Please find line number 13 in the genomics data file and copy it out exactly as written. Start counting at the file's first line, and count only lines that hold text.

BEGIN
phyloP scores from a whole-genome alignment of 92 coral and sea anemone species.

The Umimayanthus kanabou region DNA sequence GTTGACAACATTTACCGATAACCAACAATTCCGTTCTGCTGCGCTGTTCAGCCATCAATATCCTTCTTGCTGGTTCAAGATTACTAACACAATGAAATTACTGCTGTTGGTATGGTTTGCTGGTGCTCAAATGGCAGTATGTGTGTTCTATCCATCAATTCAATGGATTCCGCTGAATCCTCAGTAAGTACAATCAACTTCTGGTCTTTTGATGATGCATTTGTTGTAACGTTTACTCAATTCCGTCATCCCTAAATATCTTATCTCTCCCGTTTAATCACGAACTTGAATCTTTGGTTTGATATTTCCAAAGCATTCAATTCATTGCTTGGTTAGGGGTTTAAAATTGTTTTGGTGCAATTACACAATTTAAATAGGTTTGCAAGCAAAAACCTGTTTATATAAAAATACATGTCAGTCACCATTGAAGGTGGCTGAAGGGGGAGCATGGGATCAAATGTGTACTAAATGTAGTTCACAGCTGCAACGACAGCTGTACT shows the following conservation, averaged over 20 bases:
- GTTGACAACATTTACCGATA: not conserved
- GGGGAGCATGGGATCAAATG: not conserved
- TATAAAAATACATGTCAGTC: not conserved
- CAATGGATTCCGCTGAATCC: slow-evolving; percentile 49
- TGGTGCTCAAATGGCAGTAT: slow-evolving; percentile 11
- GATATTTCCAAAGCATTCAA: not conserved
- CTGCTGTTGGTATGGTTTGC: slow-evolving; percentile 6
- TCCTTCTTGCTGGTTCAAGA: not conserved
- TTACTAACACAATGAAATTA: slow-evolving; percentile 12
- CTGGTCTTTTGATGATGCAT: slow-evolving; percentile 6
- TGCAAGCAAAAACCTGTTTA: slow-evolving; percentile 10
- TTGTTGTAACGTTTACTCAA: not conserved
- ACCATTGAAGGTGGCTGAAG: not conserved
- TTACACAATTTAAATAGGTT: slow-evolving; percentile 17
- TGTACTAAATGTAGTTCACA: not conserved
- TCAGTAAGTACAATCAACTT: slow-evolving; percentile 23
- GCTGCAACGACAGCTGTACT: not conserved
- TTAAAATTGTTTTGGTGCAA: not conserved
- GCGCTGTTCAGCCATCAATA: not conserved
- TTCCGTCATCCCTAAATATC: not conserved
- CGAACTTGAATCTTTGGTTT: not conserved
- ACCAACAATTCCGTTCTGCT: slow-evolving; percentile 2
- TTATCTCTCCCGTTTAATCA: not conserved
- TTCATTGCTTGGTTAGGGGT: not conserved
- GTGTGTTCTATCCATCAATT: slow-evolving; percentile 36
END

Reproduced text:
- TGCAAGCAAAAACCTGTTTA: slow-evolving; percentile 10